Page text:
UDOT warns about drowsiness due to Daylight Saving Time
Mar 11, 2018, 9:05 AM | Updated: Mar 13, 2018, 12:26 am
SALT LAKE CITY – Say “Happy Birthday” to Daylight Saving Time. Sunday at 2 a.m. marked the 100th time Americans have set their clocks ahead one hour, losing 60 minutes of sleep. The Utah Department of Transportation is warning drivers about drowsiness.
Losing just one hour of sleep can wreak havoc with your health. According to the Centers for Disease Control and Prevention many people aren’t sleeping enough already. Sunday’s additional sleep shortage can lead to deadly consequences.
“I think it’s important to keep in mind as you’re driving out there that there are more sleepy drivers, more kids that are walking to school that are tired. You’re going to be looking at a much darker morning commute,” said John Gleason, a UDOT spokesman. The position of the sun in the sky could also affect drivers. “Visibility is going to be worse than it was the week before,” Gleason warned.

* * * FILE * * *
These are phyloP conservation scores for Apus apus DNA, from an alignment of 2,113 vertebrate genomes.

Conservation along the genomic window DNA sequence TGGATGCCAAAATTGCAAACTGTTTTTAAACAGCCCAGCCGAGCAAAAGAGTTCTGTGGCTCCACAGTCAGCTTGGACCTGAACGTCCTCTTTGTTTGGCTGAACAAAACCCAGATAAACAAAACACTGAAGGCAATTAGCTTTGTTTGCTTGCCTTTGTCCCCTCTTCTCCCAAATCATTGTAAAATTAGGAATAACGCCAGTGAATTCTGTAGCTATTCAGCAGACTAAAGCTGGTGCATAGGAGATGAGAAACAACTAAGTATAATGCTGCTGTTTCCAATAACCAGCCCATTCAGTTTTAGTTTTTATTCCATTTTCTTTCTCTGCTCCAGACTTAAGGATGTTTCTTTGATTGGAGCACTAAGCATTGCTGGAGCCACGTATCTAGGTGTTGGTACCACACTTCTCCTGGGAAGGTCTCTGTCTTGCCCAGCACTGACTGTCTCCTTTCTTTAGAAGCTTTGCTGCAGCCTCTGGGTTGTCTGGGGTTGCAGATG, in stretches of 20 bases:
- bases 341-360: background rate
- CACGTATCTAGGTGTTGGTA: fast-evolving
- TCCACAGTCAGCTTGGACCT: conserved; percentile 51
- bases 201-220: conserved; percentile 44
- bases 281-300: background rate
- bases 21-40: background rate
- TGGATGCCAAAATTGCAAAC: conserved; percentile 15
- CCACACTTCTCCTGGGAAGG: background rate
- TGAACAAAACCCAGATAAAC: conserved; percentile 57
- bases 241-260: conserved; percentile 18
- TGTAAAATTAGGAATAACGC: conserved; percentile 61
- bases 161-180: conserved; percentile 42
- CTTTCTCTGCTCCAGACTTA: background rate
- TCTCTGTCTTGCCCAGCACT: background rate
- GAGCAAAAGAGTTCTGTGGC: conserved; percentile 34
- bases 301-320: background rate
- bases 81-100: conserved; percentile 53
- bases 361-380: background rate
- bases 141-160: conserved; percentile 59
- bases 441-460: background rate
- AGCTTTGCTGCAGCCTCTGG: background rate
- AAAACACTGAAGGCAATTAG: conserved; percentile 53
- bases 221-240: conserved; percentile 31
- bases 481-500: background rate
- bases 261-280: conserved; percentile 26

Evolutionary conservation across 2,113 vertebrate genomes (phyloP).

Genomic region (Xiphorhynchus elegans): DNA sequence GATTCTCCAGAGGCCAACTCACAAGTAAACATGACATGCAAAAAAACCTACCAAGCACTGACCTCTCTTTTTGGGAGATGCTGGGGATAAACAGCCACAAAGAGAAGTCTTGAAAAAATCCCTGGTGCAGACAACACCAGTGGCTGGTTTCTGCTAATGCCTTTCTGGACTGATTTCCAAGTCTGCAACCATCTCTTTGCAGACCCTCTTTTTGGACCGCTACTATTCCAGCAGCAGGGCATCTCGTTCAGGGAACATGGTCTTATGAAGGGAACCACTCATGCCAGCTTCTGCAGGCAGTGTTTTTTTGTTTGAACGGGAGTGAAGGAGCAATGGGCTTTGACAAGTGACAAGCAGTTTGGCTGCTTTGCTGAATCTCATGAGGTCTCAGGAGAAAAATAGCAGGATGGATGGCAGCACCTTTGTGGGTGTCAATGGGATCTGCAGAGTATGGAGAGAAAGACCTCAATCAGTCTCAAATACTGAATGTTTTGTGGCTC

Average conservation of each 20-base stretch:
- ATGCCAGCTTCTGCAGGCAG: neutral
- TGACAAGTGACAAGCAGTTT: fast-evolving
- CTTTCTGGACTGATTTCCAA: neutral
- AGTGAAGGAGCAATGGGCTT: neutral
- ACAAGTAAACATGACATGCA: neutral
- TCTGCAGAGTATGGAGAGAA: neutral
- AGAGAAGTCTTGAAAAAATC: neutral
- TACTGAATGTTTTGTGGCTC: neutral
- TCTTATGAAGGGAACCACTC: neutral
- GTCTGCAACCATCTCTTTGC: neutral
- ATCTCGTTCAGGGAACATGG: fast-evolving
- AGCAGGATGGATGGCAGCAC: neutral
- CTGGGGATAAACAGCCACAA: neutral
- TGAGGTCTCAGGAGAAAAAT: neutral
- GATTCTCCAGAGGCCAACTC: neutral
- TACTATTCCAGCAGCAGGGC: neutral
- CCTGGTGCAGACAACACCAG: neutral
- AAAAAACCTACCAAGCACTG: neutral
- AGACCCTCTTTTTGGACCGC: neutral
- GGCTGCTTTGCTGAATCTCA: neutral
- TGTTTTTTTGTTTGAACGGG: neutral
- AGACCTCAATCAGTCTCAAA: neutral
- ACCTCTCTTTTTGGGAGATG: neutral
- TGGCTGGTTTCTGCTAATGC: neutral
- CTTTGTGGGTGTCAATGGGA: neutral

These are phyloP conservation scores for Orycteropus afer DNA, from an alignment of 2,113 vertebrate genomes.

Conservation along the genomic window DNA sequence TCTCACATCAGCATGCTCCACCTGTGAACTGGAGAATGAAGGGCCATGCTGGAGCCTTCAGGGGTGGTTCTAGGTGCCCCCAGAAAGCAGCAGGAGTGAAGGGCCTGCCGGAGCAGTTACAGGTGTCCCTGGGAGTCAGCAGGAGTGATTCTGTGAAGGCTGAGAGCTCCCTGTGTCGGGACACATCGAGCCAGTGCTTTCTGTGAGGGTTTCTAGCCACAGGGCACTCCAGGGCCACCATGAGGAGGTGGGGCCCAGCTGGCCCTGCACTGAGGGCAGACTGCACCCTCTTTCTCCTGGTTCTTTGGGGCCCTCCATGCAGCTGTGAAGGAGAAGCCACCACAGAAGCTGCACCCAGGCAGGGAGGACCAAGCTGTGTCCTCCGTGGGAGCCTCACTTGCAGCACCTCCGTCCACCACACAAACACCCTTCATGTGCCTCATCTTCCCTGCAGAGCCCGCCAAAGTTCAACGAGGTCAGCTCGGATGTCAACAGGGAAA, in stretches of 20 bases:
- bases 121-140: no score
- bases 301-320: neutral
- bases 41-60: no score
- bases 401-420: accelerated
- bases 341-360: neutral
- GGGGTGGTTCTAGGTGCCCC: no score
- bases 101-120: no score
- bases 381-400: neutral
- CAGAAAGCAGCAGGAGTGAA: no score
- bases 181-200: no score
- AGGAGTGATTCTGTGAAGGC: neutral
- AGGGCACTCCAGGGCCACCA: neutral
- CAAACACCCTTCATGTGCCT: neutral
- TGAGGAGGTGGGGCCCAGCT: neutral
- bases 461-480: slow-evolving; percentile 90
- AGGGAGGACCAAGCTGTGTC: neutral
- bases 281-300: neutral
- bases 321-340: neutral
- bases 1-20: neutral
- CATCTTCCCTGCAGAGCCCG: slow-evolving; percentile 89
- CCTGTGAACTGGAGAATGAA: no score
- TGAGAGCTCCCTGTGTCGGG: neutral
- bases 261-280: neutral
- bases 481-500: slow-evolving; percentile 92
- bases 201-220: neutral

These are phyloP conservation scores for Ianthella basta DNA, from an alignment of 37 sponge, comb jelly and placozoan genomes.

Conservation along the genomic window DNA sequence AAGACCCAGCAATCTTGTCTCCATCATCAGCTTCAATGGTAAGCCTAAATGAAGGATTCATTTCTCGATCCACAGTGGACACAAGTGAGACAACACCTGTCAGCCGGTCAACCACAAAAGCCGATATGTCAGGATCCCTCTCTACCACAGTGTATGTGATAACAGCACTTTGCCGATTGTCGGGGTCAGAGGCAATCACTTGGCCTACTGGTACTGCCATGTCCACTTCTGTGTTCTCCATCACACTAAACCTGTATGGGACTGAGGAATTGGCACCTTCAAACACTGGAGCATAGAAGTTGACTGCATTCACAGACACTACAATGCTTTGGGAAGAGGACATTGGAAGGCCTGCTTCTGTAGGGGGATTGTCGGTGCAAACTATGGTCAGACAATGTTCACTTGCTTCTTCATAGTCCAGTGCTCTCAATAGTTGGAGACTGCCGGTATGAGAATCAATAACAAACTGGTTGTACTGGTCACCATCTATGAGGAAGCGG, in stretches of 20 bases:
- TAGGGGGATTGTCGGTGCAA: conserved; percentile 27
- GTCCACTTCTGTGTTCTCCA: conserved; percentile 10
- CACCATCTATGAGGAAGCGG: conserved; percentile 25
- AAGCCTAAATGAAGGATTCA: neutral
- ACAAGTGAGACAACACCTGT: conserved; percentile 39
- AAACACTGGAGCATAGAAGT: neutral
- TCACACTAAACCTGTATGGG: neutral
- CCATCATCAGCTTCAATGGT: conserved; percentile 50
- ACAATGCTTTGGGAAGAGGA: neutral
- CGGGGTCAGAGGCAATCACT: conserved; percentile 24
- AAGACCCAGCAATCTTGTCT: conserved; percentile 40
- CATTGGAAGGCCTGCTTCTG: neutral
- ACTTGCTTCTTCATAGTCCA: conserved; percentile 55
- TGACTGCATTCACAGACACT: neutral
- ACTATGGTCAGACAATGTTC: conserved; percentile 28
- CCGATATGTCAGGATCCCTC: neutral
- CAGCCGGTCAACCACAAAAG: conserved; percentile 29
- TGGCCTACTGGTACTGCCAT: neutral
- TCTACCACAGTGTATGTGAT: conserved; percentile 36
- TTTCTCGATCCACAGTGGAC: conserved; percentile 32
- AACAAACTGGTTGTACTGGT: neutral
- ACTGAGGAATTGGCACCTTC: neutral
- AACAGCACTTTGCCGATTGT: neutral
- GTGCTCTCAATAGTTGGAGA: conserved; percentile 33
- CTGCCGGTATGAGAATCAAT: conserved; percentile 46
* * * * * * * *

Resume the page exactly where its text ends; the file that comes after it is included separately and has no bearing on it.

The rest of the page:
The Monday after the time shift is linked to an uptick in tragic car crashes. A Stanford University study looked at two decades of data from the U.S. Transportation Safety Administration. They found a small but significant increase in fatalities on the roads the Monday after the Daylight Saving Time adjustment. Deadly crashes jumped to an average of 83.5 percent on the spring-forward Monday compared with an average of 78.2 percent on a typical Monday.
UDOT says it’s important for drivers to get enough rest.
“It takes about a week or so for your body to really adjust to that new sleep schedule,” said Gleason. UDOT suggests drivers reset their sleep habits to make sure they’re getting enough rest.
“It’s a good rule of thumb to tire yourself out this weekend. Do a lot of high energy activities so you can go to bed a little earlier.”